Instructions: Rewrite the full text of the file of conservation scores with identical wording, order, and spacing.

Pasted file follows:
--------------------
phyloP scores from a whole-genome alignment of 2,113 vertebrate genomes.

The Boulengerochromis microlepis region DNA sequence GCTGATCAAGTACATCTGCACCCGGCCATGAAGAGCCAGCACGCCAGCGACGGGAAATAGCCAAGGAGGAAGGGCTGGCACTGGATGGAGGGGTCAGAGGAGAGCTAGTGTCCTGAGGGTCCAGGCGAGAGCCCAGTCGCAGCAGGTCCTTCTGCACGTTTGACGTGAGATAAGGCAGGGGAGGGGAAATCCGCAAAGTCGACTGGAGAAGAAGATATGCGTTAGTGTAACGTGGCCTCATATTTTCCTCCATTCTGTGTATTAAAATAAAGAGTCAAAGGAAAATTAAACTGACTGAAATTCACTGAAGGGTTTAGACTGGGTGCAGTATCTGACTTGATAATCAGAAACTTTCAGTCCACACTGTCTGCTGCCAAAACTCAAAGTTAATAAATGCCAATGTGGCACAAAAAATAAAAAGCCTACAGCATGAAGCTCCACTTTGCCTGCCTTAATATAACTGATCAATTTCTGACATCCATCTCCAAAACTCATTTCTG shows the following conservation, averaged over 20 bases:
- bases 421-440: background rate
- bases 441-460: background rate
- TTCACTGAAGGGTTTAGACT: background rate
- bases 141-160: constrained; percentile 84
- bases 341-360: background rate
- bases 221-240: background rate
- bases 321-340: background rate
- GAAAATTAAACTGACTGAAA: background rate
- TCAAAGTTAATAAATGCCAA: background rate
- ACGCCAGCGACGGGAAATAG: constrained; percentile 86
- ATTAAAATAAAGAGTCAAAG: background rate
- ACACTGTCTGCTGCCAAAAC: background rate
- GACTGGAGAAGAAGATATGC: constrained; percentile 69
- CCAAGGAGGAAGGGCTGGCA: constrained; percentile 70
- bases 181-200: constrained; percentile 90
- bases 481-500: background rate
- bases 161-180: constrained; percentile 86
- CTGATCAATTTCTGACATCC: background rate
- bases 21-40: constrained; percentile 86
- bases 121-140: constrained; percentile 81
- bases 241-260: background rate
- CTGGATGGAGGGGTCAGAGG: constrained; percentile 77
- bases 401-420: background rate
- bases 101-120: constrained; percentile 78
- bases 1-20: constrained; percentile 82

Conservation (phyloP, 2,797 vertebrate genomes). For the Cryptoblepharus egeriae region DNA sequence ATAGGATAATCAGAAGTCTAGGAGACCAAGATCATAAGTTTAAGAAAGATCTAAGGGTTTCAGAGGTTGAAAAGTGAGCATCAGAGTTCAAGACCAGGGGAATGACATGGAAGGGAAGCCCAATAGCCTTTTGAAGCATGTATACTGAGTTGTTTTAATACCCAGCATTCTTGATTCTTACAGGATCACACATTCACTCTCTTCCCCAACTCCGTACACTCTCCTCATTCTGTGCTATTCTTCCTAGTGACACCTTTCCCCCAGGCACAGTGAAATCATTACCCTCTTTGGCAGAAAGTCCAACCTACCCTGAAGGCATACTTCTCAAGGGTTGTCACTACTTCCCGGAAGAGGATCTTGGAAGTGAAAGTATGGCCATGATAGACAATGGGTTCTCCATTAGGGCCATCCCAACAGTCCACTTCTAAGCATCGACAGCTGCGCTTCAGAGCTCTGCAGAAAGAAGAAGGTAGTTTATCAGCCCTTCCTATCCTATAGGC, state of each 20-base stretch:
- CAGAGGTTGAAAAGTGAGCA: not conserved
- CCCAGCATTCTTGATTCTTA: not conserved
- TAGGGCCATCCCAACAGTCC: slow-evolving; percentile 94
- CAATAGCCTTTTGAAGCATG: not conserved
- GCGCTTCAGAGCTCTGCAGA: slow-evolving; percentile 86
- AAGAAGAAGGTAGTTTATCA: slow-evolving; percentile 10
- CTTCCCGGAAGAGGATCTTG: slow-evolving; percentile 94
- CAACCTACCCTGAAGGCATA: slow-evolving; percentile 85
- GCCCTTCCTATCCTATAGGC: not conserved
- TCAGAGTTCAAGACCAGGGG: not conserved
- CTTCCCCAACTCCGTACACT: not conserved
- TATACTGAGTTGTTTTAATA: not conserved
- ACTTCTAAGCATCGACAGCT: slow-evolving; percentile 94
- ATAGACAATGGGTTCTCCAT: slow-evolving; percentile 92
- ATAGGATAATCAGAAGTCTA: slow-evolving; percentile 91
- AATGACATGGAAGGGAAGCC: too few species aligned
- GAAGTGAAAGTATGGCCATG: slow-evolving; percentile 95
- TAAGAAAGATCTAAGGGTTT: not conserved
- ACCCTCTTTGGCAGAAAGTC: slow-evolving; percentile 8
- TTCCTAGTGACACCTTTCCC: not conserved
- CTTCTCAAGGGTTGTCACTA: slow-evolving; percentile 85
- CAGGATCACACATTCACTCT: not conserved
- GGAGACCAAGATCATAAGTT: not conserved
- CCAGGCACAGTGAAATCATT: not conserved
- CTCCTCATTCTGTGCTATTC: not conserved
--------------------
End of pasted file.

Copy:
phyloP scores from a whole-genome alignment of 2,113 vertebrate genomes.

The Boulengerochromis microlepis region DNA sequence GCTGATCAAGTACATCTGCACCCGGCCATGAAGAGCCAGCACGCCAGCGACGGGAAATAGCCAAGGAGGAAGGGCTGGCACTGGATGGAGGGGTCAGAGGAGAGCTAGTGTCCTGAGGGTCCAGGCGAGAGCCCAGTCGCAGCAGGTCCTTCTGCACGTTTGACGTGAGATAAGGCAGGGGAGGGGAAATCCGCAAAGTCGACTGGAGAAGAAGATATGCGTTAGTGTAACGTGGCCTCATATTTTCCTCCATTCTGTGTATTAAAATAAAGAGTCAAAGGAAAATTAAACTGACTGAAATTCACTGAAGGGTTTAGACTGGGTGCAGTATCTGACTTGATAATCAGAAACTTTCAGTCCACACTGTCTGCTGCCAAAACTCAAAGTTAATAAATGCCAATGTGGCACAAAAAATAAAAAGCCTACAGCATGAAGCTCCACTTTGCCTGCCTTAATATAACTGATCAATTTCTGACATCCATCTCCAAAACTCATTTCTG shows the following conservation, averaged over 20 bases:
- bases 421-440: background rate
- bases 441-460: background rate
- TTCACTGAAGGGTTTAGACT: background rate
- bases 141-160: constrained; percentile 84
- bases 341-360: background rate
- bases 221-240: background rate
- bases 321-340: background rate
- GAAAATTAAACTGACTGAAA: background rate
- TCAAAGTTAATAAATGCCAA: background rate
- ACGCCAGCGACGGGAAATAG: constrained; percentile 86
- ATTAAAATAAAGAGTCAAAG: background rate
- ACACTGTCTGCTGCCAAAAC: background rate
- GACTGGAGAAGAAGATATGC: constrained; percentile 69
- CCAAGGAGGAAGGGCTGGCA: constrained; percentile 70
- bases 181-200: constrained; percentile 90
- bases 481-500: background rate
- bases 161-180: constrained; percentile 86
- CTGATCAATTTCTGACATCC: background rate
- bases 21-40: constrained; percentile 86
- bases 121-140: constrained; percentile 81
- bases 241-260: background rate
- CTGGATGGAGGGGTCAGAGG: constrained; percentile 77
- bases 401-420: background rate
- bases 101-120: constrained; percentile 78
- bases 1-20: constrained; percentile 82

Conservation (phyloP, 2,797 vertebrate genomes). For the Cryptoblepharus egeriae region DNA sequence ATAGGATAATCAGAAGTCTAGGAGACCAAGATCATAAGTTTAAGAAAGATCTAAGGGTTTCAGAGGTTGAAAAGTGAGCATCAGAGTTCAAGACCAGGGGAATGACATGGAAGGGAAGCCCAATAGCCTTTTGAAGCATGTATACTGAGTTGTTTTAATACCCAGCATTCTTGATTCTTACAGGATCACACATTCACTCTCTTCCCCAACTCCGTACACTCTCCTCATTCTGTGCTATTCTTCCTAGTGACACCTTTCCCCCAGGCACAGTGAAATCATTACCCTCTTTGGCAGAAAGTCCAACCTACCCTGAAGGCATACTTCTCAAGGGTTGTCACTACTTCCCGGAAGAGGATCTTGGAAGTGAAAGTATGGCCATGATAGACAATGGGTTCTCCATTAGGGCCATCCCAACAGTCCACTTCTAAGCATCGACAGCTGCGCTTCAGAGCTCTGCAGAAAGAAGAAGGTAGTTTATCAGCCCTTCCTATCCTATAGGC, state of each 20-base stretch:
- CAGAGGTTGAAAAGTGAGCA: not conserved
- CCCAGCATTCTTGATTCTTA: not conserved
- TAGGGCCATCCCAACAGTCC: slow-evolving; percentile 94
- CAATAGCCTTTTGAAGCATG: not conserved
- GCGCTTCAGAGCTCTGCAGA: slow-evolving; percentile 86
- AAGAAGAAGGTAGTTTATCA: slow-evolving; percentile 10
- CTTCCCGGAAGAGGATCTTG: slow-evolving; percentile 94
- CAACCTACCCTGAAGGCATA: slow-evolving; percentile 85
- GCCCTTCCTATCCTATAGGC: not conserved
- TCAGAGTTCAAGACCAGGGG: not conserved
- CTTCCCCAACTCCGTACACT: not conserved
- TATACTGAGTTGTTTTAATA: not conserved
- ACTTCTAAGCATCGACAGCT: slow-evolving; percentile 94
- ATAGACAATGGGTTCTCCAT: slow-evolving; percentile 92
- ATAGGATAATCAGAAGTCTA: slow-evolving; percentile 91
- AATGACATGGAAGGGAAGCC: too few species aligned
- GAAGTGAAAGTATGGCCATG: slow-evolving; percentile 95
- TAAGAAAGATCTAAGGGTTT: not conserved
- ACCCTCTTTGGCAGAAAGTC: slow-evolving; percentile 8
- TTCCTAGTGACACCTTTCCC: not conserved
- CTTCTCAAGGGTTGTCACTA: slow-evolving; percentile 85
- CAGGATCACACATTCACTCT: not conserved
- GGAGACCAAGATCATAAGTT: not conserved
- CCAGGCACAGTGAAATCATT: not conserved
- CTCCTCATTCTGTGCTATTC: not conserved